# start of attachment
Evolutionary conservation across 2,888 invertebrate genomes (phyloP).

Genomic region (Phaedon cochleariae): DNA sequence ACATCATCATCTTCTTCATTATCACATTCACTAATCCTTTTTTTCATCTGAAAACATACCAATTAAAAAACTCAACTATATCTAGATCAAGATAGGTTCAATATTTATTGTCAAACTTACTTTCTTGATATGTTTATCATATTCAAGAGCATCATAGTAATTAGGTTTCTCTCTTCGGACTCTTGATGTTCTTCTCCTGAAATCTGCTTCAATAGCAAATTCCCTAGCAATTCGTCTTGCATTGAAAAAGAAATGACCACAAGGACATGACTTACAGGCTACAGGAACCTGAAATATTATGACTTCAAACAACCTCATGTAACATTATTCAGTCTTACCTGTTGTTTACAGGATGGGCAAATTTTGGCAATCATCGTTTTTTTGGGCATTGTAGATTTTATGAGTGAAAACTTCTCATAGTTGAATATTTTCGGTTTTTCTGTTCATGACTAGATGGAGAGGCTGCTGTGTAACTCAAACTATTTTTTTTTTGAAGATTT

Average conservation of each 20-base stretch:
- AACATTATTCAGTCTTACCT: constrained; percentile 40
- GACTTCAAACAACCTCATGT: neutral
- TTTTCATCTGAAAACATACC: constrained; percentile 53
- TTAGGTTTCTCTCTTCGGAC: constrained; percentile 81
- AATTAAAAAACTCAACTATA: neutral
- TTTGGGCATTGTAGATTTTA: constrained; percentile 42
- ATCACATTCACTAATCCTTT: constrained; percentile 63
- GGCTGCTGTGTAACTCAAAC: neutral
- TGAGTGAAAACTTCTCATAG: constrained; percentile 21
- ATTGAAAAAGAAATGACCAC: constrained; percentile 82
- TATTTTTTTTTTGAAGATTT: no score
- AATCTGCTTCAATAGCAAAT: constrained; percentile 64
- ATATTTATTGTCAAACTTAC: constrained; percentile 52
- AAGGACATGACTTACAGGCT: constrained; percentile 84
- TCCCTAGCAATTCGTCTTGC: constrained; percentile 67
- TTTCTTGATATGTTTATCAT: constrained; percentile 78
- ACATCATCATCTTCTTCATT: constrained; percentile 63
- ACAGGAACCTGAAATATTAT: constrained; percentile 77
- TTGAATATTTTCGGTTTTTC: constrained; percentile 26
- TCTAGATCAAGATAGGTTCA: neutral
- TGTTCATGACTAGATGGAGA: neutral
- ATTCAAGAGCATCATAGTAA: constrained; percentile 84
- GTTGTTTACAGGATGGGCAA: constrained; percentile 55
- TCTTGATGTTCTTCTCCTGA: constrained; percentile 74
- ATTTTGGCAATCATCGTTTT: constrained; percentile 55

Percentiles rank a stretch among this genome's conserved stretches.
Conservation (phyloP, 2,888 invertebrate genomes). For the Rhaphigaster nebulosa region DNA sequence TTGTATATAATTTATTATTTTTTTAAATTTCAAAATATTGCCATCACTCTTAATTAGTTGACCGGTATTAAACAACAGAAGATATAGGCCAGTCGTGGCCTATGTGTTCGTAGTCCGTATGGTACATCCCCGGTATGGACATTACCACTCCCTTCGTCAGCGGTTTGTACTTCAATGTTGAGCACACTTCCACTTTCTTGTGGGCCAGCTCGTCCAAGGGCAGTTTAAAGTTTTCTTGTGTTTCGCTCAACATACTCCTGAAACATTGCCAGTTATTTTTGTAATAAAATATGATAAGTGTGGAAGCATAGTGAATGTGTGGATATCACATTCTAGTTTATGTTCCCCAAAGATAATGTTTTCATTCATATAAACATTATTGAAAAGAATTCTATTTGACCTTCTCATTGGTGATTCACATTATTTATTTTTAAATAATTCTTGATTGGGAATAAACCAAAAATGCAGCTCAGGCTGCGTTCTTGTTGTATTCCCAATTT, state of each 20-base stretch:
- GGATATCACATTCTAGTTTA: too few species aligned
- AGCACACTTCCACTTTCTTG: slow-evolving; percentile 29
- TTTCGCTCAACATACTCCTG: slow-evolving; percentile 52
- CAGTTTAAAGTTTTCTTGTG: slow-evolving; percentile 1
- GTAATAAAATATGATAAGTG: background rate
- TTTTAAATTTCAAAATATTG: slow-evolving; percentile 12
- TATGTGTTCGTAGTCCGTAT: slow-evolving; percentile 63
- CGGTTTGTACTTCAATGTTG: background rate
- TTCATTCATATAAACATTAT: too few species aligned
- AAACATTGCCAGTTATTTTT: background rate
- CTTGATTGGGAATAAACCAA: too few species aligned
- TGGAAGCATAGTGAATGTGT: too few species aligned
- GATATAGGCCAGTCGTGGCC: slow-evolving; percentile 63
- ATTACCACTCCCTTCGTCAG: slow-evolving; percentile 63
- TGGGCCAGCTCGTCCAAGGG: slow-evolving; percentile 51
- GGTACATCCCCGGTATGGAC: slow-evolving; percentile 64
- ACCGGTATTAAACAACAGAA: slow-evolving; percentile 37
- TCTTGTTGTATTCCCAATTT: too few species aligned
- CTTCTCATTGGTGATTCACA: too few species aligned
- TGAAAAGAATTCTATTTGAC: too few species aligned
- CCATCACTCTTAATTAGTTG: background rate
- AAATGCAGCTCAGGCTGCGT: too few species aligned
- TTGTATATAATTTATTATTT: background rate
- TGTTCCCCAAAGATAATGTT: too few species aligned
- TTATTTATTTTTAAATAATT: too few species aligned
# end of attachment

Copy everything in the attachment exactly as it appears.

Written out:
Evolutionary conservation across 2,888 invertebrate genomes (phyloP).

Genomic region (Phaedon cochleariae): DNA sequence ACATCATCATCTTCTTCATTATCACATTCACTAATCCTTTTTTTCATCTGAAAACATACCAATTAAAAAACTCAACTATATCTAGATCAAGATAGGTTCAATATTTATTGTCAAACTTACTTTCTTGATATGTTTATCATATTCAAGAGCATCATAGTAATTAGGTTTCTCTCTTCGGACTCTTGATGTTCTTCTCCTGAAATCTGCTTCAATAGCAAATTCCCTAGCAATTCGTCTTGCATTGAAAAAGAAATGACCACAAGGACATGACTTACAGGCTACAGGAACCTGAAATATTATGACTTCAAACAACCTCATGTAACATTATTCAGTCTTACCTGTTGTTTACAGGATGGGCAAATTTTGGCAATCATCGTTTTTTTGGGCATTGTAGATTTTATGAGTGAAAACTTCTCATAGTTGAATATTTTCGGTTTTTCTGTTCATGACTAGATGGAGAGGCTGCTGTGTAACTCAAACTATTTTTTTTTTGAAGATTT

Average conservation of each 20-base stretch:
- AACATTATTCAGTCTTACCT: constrained; percentile 40
- GACTTCAAACAACCTCATGT: neutral
- TTTTCATCTGAAAACATACC: constrained; percentile 53
- TTAGGTTTCTCTCTTCGGAC: constrained; percentile 81
- AATTAAAAAACTCAACTATA: neutral
- TTTGGGCATTGTAGATTTTA: constrained; percentile 42
- ATCACATTCACTAATCCTTT: constrained; percentile 63
- GGCTGCTGTGTAACTCAAAC: neutral
- TGAGTGAAAACTTCTCATAG: constrained; percentile 21
- ATTGAAAAAGAAATGACCAC: constrained; percentile 82
- TATTTTTTTTTTGAAGATTT: no score
- AATCTGCTTCAATAGCAAAT: constrained; percentile 64
- ATATTTATTGTCAAACTTAC: constrained; percentile 52
- AAGGACATGACTTACAGGCT: constrained; percentile 84
- TCCCTAGCAATTCGTCTTGC: constrained; percentile 67
- TTTCTTGATATGTTTATCAT: constrained; percentile 78
- ACATCATCATCTTCTTCATT: constrained; percentile 63
- ACAGGAACCTGAAATATTAT: constrained; percentile 77
- TTGAATATTTTCGGTTTTTC: constrained; percentile 26
- TCTAGATCAAGATAGGTTCA: neutral
- TGTTCATGACTAGATGGAGA: neutral
- ATTCAAGAGCATCATAGTAA: constrained; percentile 84
- GTTGTTTACAGGATGGGCAA: constrained; percentile 55
- TCTTGATGTTCTTCTCCTGA: constrained; percentile 74
- ATTTTGGCAATCATCGTTTT: constrained; percentile 55

Percentiles rank a stretch among this genome's conserved stretches.
Conservation (phyloP, 2,888 invertebrate genomes). For the Rhaphigaster nebulosa region DNA sequence TTGTATATAATTTATTATTTTTTTAAATTTCAAAATATTGCCATCACTCTTAATTAGTTGACCGGTATTAAACAACAGAAGATATAGGCCAGTCGTGGCCTATGTGTTCGTAGTCCGTATGGTACATCCCCGGTATGGACATTACCACTCCCTTCGTCAGCGGTTTGTACTTCAATGTTGAGCACACTTCCACTTTCTTGTGGGCCAGCTCGTCCAAGGGCAGTTTAAAGTTTTCTTGTGTTTCGCTCAACATACTCCTGAAACATTGCCAGTTATTTTTGTAATAAAATATGATAAGTGTGGAAGCATAGTGAATGTGTGGATATCACATTCTAGTTTATGTTCCCCAAAGATAATGTTTTCATTCATATAAACATTATTGAAAAGAATTCTATTTGACCTTCTCATTGGTGATTCACATTATTTATTTTTAAATAATTCTTGATTGGGAATAAACCAAAAATGCAGCTCAGGCTGCGTTCTTGTTGTATTCCCAATTT, state of each 20-base stretch:
- GGATATCACATTCTAGTTTA: too few species aligned
- AGCACACTTCCACTTTCTTG: slow-evolving; percentile 29
- TTTCGCTCAACATACTCCTG: slow-evolving; percentile 52
- CAGTTTAAAGTTTTCTTGTG: slow-evolving; percentile 1
- GTAATAAAATATGATAAGTG: background rate
- TTTTAAATTTCAAAATATTG: slow-evolving; percentile 12
- TATGTGTTCGTAGTCCGTAT: slow-evolving; percentile 63
- CGGTTTGTACTTCAATGTTG: background rate
- TTCATTCATATAAACATTAT: too few species aligned
- AAACATTGCCAGTTATTTTT: background rate
- CTTGATTGGGAATAAACCAA: too few species aligned
- TGGAAGCATAGTGAATGTGT: too few species aligned
- GATATAGGCCAGTCGTGGCC: slow-evolving; percentile 63
- ATTACCACTCCCTTCGTCAG: slow-evolving; percentile 63
- TGGGCCAGCTCGTCCAAGGG: slow-evolving; percentile 51
- GGTACATCCCCGGTATGGAC: slow-evolving; percentile 64
- ACCGGTATTAAACAACAGAA: slow-evolving; percentile 37
- TCTTGTTGTATTCCCAATTT: too few species aligned
- CTTCTCATTGGTGATTCACA: too few species aligned
- TGAAAAGAATTCTATTTGAC: too few species aligned
- CCATCACTCTTAATTAGTTG: background rate
- AAATGCAGCTCAGGCTGCGT: too few species aligned
- TTGTATATAATTTATTATTT: background rate
- TGTTCCCCAAAGATAATGTT: too few species aligned
- TTATTTATTTTTAAATAATT: too few species aligned